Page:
Just as I began to despair that Steve had actually suffered the fatal heart attack, the man himself walked on stage, red solo cup in hand. The band launched into their first song, “Can’t Get Enough of You, Baby,” and the crowd went nuts (several people were wearing Shrek masks). I’ve been to a number of concerts for bands I actually admit to liking, but this was the first concert where I knew the majority of songs on the setlist. I was embarrassed and proud at the same time. Up on stage, Steve didn’t seem to know how to interact with the audience. While he sang, he paced back and forth between the bassist and the guitarist. He’d encroach on their bubble of space, placing an arm on their shoulder and singing directly to them. At one point, he kicked the guitarist on the butt. I wondered if there were women out there who fantasized about being romantically involved with Steve.

Logan turned again to Katie and told her that the man on stage was not the real Steve Harwell. He pulled up images of Steve on his iPhone as evidence. It was hard to say from such a distance if the man on stage was really Steve. He’d lost weight since the band’s early years and was now bleached blond. He didn’t sound like the recordings, but then again, neither does Katy Perry.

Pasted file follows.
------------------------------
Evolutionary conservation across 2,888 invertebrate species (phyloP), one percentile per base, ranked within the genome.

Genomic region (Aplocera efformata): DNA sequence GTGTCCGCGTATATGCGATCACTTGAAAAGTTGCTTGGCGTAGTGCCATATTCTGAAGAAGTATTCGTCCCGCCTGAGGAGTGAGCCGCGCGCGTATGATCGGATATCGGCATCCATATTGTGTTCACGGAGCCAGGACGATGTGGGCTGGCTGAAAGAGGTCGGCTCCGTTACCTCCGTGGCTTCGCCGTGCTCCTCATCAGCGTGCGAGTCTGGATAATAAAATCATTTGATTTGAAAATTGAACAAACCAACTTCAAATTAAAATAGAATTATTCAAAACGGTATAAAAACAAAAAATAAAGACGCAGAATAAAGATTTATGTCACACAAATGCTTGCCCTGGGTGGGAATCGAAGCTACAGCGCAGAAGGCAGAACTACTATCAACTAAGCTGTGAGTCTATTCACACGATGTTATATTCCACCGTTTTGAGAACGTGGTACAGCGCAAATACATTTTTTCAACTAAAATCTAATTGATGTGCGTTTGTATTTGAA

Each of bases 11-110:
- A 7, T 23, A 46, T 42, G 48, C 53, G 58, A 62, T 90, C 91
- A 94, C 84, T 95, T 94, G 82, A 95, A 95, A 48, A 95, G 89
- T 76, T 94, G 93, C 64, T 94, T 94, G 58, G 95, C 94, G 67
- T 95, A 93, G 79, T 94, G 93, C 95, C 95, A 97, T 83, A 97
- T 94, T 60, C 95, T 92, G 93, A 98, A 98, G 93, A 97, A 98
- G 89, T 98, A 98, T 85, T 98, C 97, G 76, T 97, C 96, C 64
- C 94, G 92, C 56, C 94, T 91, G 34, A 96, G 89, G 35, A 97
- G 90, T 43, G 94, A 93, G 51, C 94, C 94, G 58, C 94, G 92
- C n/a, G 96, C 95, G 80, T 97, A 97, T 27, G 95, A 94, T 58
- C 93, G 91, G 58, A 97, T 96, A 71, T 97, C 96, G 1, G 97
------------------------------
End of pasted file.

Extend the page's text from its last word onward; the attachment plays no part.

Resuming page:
As the performance wore on, the anticipation built. There was one song everyone there had come to hear, and it wasn’t Walkin’ on the Sun, Holiday in my Head, Pacific Coast Party, Road Man, or even their cover of I’m a Believer. The couple behind me started chanting “All Star” every time a song ended. What’s it like to be a band and know that the thing you’ve created far surpasses you in terms of significance?

All Star was the very last song of the night, and it was glorious. The people in the Shrek masks jumped up and down in time with the beat. The crowd lit up with cellphone screens as people recorded the moment for their Instagram accounts. 3,000 voices joined Steve’s for the chorus that has scored this milenium. The concert ended with Steve softly repeating, like a mantra or a prayer, the words “only shooting stars break the mold.”

“That was awesome,” Jared commented as we walked back to the car in the dark. Katie nodded in agreement. I felt inspired, rejuvenated, a part of something much larger than myself (like a generation or a social media platform or something). I looked up at the night sky, searching for a sign, maybe a shooting star. There were none to be found, of course. The air in the 2nd most polluted city in the USA does not lend itself to stargazing.